Quantum transport in disordered and strain-engineered graphene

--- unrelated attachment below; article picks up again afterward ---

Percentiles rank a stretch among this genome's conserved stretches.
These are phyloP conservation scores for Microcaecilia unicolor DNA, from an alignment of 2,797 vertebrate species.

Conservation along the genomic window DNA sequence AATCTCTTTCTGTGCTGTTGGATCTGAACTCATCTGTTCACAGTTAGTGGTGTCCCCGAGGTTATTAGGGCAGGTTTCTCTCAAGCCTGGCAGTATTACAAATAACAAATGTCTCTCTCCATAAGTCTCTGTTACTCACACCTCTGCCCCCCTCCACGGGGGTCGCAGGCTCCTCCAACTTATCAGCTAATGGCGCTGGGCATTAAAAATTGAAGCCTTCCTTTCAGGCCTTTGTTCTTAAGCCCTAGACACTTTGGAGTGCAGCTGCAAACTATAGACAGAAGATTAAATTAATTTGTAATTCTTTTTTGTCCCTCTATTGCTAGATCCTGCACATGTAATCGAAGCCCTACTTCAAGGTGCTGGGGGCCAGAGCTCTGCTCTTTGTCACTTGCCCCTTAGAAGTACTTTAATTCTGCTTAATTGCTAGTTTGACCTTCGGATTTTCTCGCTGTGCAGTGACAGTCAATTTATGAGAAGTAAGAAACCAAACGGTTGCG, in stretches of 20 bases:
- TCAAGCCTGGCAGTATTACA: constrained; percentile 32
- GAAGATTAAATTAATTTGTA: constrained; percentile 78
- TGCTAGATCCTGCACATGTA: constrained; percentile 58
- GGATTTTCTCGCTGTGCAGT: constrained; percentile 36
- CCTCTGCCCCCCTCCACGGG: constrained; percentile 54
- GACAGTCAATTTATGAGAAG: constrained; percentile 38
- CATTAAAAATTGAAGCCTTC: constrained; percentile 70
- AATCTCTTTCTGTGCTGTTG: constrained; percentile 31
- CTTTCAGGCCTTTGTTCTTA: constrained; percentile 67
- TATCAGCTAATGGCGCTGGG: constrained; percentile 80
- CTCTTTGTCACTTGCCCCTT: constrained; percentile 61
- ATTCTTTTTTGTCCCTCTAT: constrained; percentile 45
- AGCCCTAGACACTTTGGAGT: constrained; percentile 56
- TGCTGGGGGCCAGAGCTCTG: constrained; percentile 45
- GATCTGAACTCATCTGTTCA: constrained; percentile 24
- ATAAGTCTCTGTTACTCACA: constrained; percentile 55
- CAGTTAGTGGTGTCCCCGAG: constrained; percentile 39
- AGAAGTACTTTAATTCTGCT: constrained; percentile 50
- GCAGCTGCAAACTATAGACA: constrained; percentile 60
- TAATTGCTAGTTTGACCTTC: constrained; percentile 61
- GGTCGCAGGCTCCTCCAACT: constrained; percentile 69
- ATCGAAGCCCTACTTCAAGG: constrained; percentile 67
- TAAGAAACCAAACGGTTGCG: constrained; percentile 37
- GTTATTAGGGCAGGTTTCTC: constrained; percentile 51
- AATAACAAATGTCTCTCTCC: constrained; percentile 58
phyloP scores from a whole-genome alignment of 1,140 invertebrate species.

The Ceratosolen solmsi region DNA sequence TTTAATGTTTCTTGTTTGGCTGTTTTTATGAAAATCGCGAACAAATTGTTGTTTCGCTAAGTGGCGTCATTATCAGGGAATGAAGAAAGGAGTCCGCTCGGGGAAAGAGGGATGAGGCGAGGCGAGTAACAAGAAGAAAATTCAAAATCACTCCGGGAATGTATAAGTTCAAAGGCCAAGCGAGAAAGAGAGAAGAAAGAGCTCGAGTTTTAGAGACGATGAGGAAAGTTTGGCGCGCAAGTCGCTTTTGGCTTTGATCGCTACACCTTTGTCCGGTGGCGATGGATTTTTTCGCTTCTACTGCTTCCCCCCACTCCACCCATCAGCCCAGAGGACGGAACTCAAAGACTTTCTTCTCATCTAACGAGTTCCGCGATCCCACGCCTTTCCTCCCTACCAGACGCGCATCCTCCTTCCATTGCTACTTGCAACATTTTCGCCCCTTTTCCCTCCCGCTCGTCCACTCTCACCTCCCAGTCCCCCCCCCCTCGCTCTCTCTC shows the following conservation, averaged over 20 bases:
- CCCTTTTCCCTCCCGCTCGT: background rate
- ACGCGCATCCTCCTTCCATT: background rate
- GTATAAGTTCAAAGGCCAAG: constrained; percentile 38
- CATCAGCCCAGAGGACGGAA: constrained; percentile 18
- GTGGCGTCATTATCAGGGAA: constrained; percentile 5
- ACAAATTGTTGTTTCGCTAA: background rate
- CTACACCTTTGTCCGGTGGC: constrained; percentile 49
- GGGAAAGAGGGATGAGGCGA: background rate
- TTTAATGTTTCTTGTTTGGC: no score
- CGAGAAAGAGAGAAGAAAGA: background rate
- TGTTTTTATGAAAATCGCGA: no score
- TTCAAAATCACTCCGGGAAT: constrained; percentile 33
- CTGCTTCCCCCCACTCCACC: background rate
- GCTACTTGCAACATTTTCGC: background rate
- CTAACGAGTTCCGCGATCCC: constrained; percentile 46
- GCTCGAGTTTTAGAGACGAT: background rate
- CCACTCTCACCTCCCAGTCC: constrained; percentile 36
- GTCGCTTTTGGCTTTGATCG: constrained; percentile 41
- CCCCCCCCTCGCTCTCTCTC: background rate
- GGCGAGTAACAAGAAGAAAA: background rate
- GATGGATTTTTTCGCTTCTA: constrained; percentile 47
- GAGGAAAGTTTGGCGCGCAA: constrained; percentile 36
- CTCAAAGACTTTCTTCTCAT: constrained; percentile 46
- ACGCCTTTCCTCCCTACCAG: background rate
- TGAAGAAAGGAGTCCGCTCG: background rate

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The first part of the present thesis investigates the electronic transport in strain-engineered graphene, which has been proposed as a way to circumvent the problem of an absent bandgap in this material. To that end, we calculate the conductivity, the shot noise and the density of states in the Dirac-Kronig-Penney model, which describes the phase-coherent transport in clean monolayer samples with a one-dimensional periodic modulation of the strain and the electrostatic potential. We find that periodic strains induce large pseudo-gaps and suppress charge transport in the direction of the strain modulation while the effect for periodic electrostatic potentials is weakened by Klein tunnelling. The second part then deals with the transport properties of graphene at charge neutrality when disordered by adatoms or scalar impurities. A scattering theory for the Dirac equation yields an analytic expression for the conductivity given a particular impurity configuration; an averaging over impurity configurations is performed numerically. For strong magnetic fields, the conductivity equals the ballistic value, while for weaker fields, a rich scaling flow is obtained which is governed by fixed points of different symmetry classes. In the absence of a magnetic field, a surprising rise of the conductivity is observed when increasing the density of adatoms that are randomly arranged on sites of the same Bloch-phase.